Romain Chevalier is a certified health and performance coach, pilates instructor and personal trainer.
A highly decorated athlete, he is ranked among the top 10 triathletes in Thailand.
He is based in Hua Hin and can help you become the best version of yourself.
Connect with Romain on Facebook and start your journey to a better you @HealthCoachRomain
Continuing his monthly health and fitness feature for Hua Hin Today, Romain shares tips on how to run a marathon.
This May, thousands of runners will converge on the streets of Hua Hin to take part in the Hua Hin Marathon.
Many runners taking part in the event will be attempting a marathon for the first time. The 42.2km distance can be daunting for runners of all abilities, and even elite competitors can get nervous.
But the truth is that most people can run a marathon, providing they have the will and ability to train.
Below I have highlighted five key areas that I think are important to consider if you plan to sign up to run in a marathon.
Start running now
Most typical marathon training plans are between 12 and 16 weeks long. During which, you’ll typically run three to five times a week, increasing your mileage as you get nearer to race day. However, don’t wait until 12 or 16 weeks out to start training.
If you have plans to run a marathon, you should already be out running about 3 to 5 times a week even before you start your dedicated training plan.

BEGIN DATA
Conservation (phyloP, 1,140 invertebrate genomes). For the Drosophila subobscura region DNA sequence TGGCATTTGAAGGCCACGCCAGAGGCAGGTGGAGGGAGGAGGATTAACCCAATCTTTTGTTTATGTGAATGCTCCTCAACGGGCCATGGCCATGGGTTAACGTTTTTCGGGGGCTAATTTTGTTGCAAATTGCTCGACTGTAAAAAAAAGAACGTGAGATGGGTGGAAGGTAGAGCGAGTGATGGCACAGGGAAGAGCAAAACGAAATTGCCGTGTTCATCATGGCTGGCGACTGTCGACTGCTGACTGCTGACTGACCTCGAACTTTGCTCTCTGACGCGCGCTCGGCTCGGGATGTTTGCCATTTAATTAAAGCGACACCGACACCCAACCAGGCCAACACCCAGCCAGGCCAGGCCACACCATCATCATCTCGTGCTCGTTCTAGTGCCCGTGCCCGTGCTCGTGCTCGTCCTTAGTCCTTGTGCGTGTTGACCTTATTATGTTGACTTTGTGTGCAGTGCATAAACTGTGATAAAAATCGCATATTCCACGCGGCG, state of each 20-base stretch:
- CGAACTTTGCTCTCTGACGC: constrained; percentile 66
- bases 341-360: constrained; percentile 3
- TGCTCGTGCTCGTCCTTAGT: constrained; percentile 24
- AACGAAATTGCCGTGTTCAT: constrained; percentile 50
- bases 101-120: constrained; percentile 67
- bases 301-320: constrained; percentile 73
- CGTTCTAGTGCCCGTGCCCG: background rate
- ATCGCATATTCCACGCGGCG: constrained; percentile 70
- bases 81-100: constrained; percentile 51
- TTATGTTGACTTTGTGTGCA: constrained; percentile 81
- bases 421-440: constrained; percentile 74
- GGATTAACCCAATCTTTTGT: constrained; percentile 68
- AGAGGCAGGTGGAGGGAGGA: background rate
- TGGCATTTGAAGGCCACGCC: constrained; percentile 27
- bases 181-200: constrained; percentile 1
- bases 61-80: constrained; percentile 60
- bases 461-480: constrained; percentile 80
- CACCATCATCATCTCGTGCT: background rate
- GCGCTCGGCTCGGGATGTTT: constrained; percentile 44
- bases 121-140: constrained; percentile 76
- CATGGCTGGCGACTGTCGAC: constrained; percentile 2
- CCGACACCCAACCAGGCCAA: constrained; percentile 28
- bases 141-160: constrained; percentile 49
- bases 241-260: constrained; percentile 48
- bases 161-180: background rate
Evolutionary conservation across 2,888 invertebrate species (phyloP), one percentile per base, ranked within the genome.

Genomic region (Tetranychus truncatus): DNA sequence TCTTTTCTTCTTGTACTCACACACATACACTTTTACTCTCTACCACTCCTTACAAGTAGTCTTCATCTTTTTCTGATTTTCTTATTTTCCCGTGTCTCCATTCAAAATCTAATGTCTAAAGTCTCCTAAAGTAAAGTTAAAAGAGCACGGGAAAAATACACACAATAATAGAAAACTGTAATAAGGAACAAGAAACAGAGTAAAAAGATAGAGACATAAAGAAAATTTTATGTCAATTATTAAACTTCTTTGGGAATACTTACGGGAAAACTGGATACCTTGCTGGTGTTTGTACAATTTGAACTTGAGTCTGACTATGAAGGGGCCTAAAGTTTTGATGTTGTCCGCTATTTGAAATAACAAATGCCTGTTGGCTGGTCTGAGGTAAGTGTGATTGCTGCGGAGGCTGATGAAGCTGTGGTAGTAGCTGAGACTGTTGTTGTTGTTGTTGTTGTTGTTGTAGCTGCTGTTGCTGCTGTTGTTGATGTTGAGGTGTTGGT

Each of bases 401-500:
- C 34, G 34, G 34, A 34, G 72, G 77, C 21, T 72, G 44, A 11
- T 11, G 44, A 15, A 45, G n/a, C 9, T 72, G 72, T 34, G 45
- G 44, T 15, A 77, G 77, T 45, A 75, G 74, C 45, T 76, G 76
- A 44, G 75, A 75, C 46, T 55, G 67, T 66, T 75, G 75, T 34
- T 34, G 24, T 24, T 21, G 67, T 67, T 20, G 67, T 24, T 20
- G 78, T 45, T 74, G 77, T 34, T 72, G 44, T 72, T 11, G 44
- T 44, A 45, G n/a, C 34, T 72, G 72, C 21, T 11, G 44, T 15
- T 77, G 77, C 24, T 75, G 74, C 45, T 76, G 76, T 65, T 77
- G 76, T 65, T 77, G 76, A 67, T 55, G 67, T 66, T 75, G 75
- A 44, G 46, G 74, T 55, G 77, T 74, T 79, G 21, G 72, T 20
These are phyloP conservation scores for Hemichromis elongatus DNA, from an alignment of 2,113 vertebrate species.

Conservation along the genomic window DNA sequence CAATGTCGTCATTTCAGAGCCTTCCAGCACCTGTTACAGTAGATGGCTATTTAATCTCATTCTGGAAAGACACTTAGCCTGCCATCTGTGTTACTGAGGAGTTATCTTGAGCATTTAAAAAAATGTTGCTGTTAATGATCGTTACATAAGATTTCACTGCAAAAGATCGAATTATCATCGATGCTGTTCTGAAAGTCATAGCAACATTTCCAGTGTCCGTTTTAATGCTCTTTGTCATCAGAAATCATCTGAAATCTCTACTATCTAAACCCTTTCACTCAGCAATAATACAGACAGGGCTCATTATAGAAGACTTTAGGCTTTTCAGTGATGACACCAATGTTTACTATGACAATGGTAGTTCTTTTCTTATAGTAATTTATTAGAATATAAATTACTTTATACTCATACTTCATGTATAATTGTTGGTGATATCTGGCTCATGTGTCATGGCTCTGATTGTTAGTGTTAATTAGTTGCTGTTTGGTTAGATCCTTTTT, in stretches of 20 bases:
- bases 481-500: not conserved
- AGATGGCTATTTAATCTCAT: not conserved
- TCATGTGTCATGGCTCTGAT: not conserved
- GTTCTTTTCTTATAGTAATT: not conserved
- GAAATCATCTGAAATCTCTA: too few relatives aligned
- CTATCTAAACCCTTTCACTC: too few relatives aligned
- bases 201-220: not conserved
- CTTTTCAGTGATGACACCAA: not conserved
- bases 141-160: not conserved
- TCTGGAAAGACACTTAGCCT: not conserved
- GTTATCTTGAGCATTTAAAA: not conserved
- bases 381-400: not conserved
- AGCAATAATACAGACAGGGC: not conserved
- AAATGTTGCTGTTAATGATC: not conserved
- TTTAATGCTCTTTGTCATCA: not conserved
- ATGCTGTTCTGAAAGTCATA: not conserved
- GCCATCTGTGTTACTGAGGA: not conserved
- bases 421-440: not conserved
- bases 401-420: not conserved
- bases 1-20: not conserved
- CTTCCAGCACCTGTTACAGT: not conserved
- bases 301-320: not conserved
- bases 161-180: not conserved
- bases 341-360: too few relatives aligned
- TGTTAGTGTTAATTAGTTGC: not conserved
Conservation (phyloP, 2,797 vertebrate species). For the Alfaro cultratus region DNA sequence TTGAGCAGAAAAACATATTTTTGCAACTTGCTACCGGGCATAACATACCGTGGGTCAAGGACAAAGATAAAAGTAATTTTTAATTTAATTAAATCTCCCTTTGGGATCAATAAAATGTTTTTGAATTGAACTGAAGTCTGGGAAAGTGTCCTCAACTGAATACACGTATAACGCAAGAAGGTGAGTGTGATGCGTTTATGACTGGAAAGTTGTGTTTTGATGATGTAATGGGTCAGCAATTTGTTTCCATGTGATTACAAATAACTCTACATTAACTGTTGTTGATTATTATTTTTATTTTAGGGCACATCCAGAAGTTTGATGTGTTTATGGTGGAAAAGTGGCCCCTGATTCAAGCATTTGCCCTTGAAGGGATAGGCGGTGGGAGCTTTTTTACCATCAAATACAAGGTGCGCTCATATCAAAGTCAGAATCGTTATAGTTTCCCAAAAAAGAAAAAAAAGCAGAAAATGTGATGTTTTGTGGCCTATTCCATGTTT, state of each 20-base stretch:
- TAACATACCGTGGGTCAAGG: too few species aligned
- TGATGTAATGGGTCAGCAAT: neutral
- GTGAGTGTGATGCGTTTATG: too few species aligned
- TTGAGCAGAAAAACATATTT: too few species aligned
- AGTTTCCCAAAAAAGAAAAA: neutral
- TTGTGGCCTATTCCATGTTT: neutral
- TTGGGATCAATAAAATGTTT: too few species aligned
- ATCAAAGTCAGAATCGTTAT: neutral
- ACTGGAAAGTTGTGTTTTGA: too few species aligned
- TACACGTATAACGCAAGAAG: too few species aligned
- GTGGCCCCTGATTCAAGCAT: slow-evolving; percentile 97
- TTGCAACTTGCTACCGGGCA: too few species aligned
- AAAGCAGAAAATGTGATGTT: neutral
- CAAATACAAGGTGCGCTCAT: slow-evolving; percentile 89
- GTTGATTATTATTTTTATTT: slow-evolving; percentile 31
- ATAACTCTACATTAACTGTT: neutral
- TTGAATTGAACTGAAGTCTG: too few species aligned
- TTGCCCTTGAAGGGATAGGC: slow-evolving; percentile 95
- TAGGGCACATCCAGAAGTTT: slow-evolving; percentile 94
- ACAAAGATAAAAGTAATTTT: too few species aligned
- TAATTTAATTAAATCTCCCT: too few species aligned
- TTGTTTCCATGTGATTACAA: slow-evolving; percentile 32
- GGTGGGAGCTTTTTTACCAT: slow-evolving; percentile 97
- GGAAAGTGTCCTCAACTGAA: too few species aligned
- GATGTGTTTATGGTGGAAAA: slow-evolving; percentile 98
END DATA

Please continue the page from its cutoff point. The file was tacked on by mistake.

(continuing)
Training takes time and you won’t go from zero to running a marathon overnight. Begin with short easy runs that will help you build up strength, stamina and endurance before you start a training programme.
My advice: Start your journey with easy and short runs, you might even mix up walking and running at the beginning.
Example session for beginners:
40min run as 1min Run – 1min walk. Overtime progress to 2min run – 1min walk etc etc
Choose your marathon wisely – consider these 3 things:
The Hua Hin Marathon might be taking place in May but that might come too soon for you.
Wherever you choose to run your marathon in Thailand, be aware that it will be a lot (I mean A LOT) harder than running a marathon in Europe or the US.
Humidity and heat will make your body work harder to cool down, you will need to drink more fluids and eat more carbs during the marathon.
That’s not to say you shouldn’t run a marathon in Thailand, quite the opposite. But consider the time of year – the winter months in Thailand are the best time to run a marathon, from November to early February. April and May, which are the hottest months, are probably the worst time.
Time of year
In addition to the weather, there will be other factors regarding the timing of your chosen marathon that you should think about.
Consider things such as when is the busiest time of the year at work, or when are your next holidays.
Preparing for a marathon is a fairly big commitment, it takes time and energy. You want to avoid getting the last 4 weeks of your training leading to it at your busiest time of the year. Likewise, if you are on holiday, you may not want to or be able to wake up early in order to continue with your marathon training.